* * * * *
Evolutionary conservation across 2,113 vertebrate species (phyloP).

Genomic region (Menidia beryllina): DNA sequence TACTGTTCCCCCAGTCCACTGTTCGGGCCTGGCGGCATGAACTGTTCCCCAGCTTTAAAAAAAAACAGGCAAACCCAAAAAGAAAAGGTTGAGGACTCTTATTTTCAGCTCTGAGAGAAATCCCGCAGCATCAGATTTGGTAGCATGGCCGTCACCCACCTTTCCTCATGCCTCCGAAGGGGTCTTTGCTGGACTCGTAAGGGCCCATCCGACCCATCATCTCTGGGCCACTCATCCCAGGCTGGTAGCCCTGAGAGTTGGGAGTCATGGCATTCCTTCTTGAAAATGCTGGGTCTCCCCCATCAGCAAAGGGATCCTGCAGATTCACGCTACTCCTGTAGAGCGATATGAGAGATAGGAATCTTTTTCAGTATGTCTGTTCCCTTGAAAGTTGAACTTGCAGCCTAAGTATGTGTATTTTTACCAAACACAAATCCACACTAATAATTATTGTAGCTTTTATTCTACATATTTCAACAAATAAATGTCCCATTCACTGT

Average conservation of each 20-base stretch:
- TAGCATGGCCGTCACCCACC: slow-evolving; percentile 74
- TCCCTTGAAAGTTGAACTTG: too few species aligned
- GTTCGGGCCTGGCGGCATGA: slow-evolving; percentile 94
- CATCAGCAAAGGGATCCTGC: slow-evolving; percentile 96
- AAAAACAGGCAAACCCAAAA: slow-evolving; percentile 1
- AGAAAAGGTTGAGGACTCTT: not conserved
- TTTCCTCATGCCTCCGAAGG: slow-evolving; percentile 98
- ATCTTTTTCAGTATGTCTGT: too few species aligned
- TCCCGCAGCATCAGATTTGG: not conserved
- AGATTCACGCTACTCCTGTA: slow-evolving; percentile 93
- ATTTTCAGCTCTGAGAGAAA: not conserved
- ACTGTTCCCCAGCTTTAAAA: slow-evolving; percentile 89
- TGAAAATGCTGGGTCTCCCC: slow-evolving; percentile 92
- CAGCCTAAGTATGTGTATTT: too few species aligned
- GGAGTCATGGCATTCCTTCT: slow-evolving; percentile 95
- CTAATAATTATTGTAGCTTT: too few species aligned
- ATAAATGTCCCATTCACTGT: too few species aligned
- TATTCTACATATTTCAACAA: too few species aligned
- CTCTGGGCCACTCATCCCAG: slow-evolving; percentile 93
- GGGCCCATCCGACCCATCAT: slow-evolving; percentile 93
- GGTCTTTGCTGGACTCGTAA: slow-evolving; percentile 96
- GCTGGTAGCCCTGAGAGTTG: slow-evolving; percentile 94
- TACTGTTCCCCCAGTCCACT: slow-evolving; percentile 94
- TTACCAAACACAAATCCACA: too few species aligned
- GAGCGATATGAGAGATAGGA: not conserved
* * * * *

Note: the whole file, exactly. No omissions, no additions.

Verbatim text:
Evolutionary conservation across 2,113 vertebrate species (phyloP).

Genomic region (Menidia beryllina): DNA sequence TACTGTTCCCCCAGTCCACTGTTCGGGCCTGGCGGCATGAACTGTTCCCCAGCTTTAAAAAAAAACAGGCAAACCCAAAAAGAAAAGGTTGAGGACTCTTATTTTCAGCTCTGAGAGAAATCCCGCAGCATCAGATTTGGTAGCATGGCCGTCACCCACCTTTCCTCATGCCTCCGAAGGGGTCTTTGCTGGACTCGTAAGGGCCCATCCGACCCATCATCTCTGGGCCACTCATCCCAGGCTGGTAGCCCTGAGAGTTGGGAGTCATGGCATTCCTTCTTGAAAATGCTGGGTCTCCCCCATCAGCAAAGGGATCCTGCAGATTCACGCTACTCCTGTAGAGCGATATGAGAGATAGGAATCTTTTTCAGTATGTCTGTTCCCTTGAAAGTTGAACTTGCAGCCTAAGTATGTGTATTTTTACCAAACACAAATCCACACTAATAATTATTGTAGCTTTTATTCTACATATTTCAACAAATAAATGTCCCATTCACTGT

Average conservation of each 20-base stretch:
- TAGCATGGCCGTCACCCACC: slow-evolving; percentile 74
- TCCCTTGAAAGTTGAACTTG: too few species aligned
- GTTCGGGCCTGGCGGCATGA: slow-evolving; percentile 94
- CATCAGCAAAGGGATCCTGC: slow-evolving; percentile 96
- AAAAACAGGCAAACCCAAAA: slow-evolving; percentile 1
- AGAAAAGGTTGAGGACTCTT: not conserved
- TTTCCTCATGCCTCCGAAGG: slow-evolving; percentile 98
- ATCTTTTTCAGTATGTCTGT: too few species aligned
- TCCCGCAGCATCAGATTTGG: not conserved
- AGATTCACGCTACTCCTGTA: slow-evolving; percentile 93
- ATTTTCAGCTCTGAGAGAAA: not conserved
- ACTGTTCCCCAGCTTTAAAA: slow-evolving; percentile 89
- TGAAAATGCTGGGTCTCCCC: slow-evolving; percentile 92
- CAGCCTAAGTATGTGTATTT: too few species aligned
- GGAGTCATGGCATTCCTTCT: slow-evolving; percentile 95
- CTAATAATTATTGTAGCTTT: too few species aligned
- ATAAATGTCCCATTCACTGT: too few species aligned
- TATTCTACATATTTCAACAA: too few species aligned
- CTCTGGGCCACTCATCCCAG: slow-evolving; percentile 93
- GGGCCCATCCGACCCATCAT: slow-evolving; percentile 93
- GGTCTTTGCTGGACTCGTAA: slow-evolving; percentile 96
- GCTGGTAGCCCTGAGAGTTG: slow-evolving; percentile 94
- TACTGTTCCCCCAGTCCACT: slow-evolving; percentile 94
- TTACCAAACACAAATCCACA: too few species aligned
- GAGCGATATGAGAGATAGGA: not conserved